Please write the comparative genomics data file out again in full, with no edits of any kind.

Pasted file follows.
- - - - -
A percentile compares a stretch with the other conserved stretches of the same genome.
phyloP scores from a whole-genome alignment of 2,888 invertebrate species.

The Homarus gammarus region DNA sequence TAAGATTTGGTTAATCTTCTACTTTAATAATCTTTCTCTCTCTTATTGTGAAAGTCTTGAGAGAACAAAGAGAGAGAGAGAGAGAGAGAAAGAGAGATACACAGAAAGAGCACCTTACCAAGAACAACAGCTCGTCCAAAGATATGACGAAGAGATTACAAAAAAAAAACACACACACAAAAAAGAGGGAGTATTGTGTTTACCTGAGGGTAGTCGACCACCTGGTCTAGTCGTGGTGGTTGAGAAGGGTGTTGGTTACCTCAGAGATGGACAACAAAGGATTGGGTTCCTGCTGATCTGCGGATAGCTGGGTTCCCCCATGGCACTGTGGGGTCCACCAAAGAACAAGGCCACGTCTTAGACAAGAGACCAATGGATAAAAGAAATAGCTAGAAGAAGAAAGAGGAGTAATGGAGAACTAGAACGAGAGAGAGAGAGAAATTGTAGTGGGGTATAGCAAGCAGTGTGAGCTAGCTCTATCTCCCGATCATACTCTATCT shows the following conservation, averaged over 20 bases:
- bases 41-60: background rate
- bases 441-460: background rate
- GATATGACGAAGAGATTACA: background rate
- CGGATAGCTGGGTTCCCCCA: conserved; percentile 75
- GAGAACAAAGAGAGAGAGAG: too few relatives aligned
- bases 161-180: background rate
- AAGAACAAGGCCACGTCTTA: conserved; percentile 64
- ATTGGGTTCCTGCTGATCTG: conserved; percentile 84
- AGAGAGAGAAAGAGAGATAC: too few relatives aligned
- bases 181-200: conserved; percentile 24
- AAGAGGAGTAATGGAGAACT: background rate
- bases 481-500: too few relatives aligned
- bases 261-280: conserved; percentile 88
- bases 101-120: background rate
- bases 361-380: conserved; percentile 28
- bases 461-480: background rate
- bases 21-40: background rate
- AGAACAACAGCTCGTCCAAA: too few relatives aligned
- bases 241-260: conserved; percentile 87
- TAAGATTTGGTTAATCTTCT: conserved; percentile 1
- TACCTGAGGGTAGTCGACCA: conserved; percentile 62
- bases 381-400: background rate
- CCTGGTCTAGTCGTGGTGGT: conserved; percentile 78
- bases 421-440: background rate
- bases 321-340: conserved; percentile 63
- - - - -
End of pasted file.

A percentile compares a stretch with the other conserved stretches of the same genome.
phyloP scores from a whole-genome alignment of 2,888 invertebrate species.

The Homarus gammarus region DNA sequence TAAGATTTGGTTAATCTTCTACTTTAATAATCTTTCTCTCTCTTATTGTGAAAGTCTTGAGAGAACAAAGAGAGAGAGAGAGAGAGAGAAAGAGAGATACACAGAAAGAGCACCTTACCAAGAACAACAGCTCGTCCAAAGATATGACGAAGAGATTACAAAAAAAAAACACACACACAAAAAAGAGGGAGTATTGTGTTTACCTGAGGGTAGTCGACCACCTGGTCTAGTCGTGGTGGTTGAGAAGGGTGTTGGTTACCTCAGAGATGGACAACAAAGGATTGGGTTCCTGCTGATCTGCGGATAGCTGGGTTCCCCCATGGCACTGTGGGGTCCACCAAAGAACAAGGCCACGTCTTAGACAAGAGACCAATGGATAAAAGAAATAGCTAGAAGAAGAAAGAGGAGTAATGGAGAACTAGAACGAGAGAGAGAGAGAAATTGTAGTGGGGTATAGCAAGCAGTGTGAGCTAGCTCTATCTCCCGATCATACTCTATCT shows the following conservation, averaged over 20 bases:
- bases 41-60: background rate
- bases 441-460: background rate
- GATATGACGAAGAGATTACA: background rate
- CGGATAGCTGGGTTCCCCCA: conserved; percentile 75
- GAGAACAAAGAGAGAGAGAG: too few relatives aligned
- bases 161-180: background rate
- AAGAACAAGGCCACGTCTTA: conserved; percentile 64
- ATTGGGTTCCTGCTGATCTG: conserved; percentile 84
- AGAGAGAGAAAGAGAGATAC: too few relatives aligned
- bases 181-200: conserved; percentile 24
- AAGAGGAGTAATGGAGAACT: background rate
- bases 481-500: too few relatives aligned
- bases 261-280: conserved; percentile 88
- bases 101-120: background rate
- bases 361-380: conserved; percentile 28
- bases 461-480: background rate
- bases 21-40: background rate
- AGAACAACAGCTCGTCCAAA: too few relatives aligned
- bases 241-260: conserved; percentile 87
- TAAGATTTGGTTAATCTTCT: conserved; percentile 1
- TACCTGAGGGTAGTCGACCA: conserved; percentile 62
- bases 381-400: background rate
- CCTGGTCTAGTCGTGGTGGT: conserved; percentile 78
- bases 421-440: background rate
- bases 321-340: conserved; percentile 63